password- Hashing and checking of passwords

Copyright(c) Dennis Gosnell 2019; Felix Paulusma 2020
LicenseBSD-style (see LICENSE file)
Safe HaskellNone





The scrypt algorithm is a fairly new one. First published in 2009, but published by the IETF in 2016 as RFC 7914. Originally used for the Tarsnap backup service, it is designed to be costly by requiring large amounts of memory.

Other algorithms

scrypt does increase the memory requirement in contrast to Bcrypt and PBKDF2, but it turns out it is not as optimal as it could be, and thus others have set out to search for other algorithms that do fulfill on their promises. Argon2 seems to be the winner in that search.

That is not to say using scrypt somehow means your passwords won't be properly protected. The cryptography is sound and thus is fine for protection against brute-force attacks. Because of the memory cost, it is generally advised to use Bcrypt if you're not sure this might be a problem on your system.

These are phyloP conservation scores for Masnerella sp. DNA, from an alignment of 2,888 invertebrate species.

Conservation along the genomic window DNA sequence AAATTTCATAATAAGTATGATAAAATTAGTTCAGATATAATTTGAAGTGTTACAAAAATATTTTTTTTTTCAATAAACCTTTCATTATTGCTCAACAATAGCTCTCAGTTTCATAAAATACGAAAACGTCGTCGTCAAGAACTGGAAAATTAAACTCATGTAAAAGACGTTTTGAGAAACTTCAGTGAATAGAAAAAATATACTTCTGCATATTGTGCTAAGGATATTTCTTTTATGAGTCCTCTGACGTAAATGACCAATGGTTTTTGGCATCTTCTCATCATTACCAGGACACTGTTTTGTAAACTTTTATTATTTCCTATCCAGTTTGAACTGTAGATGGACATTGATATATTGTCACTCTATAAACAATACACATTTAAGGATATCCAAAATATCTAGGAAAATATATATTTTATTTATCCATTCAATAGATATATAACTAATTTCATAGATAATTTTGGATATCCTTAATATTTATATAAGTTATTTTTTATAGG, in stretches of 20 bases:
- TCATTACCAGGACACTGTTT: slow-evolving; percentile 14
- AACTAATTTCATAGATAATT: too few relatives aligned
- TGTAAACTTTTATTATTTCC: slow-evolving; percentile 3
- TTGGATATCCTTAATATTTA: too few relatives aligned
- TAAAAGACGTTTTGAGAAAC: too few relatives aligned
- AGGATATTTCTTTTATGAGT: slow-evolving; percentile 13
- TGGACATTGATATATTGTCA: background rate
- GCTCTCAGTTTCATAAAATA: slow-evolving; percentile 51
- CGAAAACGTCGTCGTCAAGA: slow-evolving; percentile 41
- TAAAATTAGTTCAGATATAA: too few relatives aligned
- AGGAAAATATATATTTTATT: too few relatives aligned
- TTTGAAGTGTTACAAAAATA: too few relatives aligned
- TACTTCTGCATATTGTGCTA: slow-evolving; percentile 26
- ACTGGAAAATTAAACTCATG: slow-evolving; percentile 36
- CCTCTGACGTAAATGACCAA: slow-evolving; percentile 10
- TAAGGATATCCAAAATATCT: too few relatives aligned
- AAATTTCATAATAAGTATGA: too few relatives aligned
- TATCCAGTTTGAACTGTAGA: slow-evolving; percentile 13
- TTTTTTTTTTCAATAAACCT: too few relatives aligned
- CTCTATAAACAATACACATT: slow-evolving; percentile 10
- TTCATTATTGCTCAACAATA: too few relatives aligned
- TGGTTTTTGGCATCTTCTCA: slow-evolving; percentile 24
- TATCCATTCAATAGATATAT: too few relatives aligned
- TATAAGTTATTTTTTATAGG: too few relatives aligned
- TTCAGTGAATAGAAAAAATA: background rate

data Scrypt Source #

Phantom type for Argon2


Plain-text Password

data Password Source #

A plain-text password.

This represents a plain-text password that has NOT been hashed.

You should be careful with Password. Make sure not to write it to logs or store it in a database.

You can construct a Password by using the mkPassword function or as literal strings together with the OverloadedStrings pragma (or manually, by using fromString on a String). Alternatively, you could also use some of the instances in the password-instances library.

Show Password Source #

CAREFUL: Show-ing a Password will always print "**PASSWORD**"

>>> show ("hello" :: Password)


Instance details

Defined in Data.Password.Internal

IsString Password Source # 
Instance details

Defined in Data.Password.Internal

mkPassword :: Text -> Password Source #

Construct a Password


Hash Passwords (scrypt)

hashPassword :: MonadIO m => Password -> m (PasswordHash Scrypt) Source #

Hash the Password using the Scrypt hash algorithm

>>> hashPassword $ mkPassword "foobar"
PasswordHash {unPasswordHash = "14|8|1|...|..."}

newtype PasswordHash a Source #

A hashed password.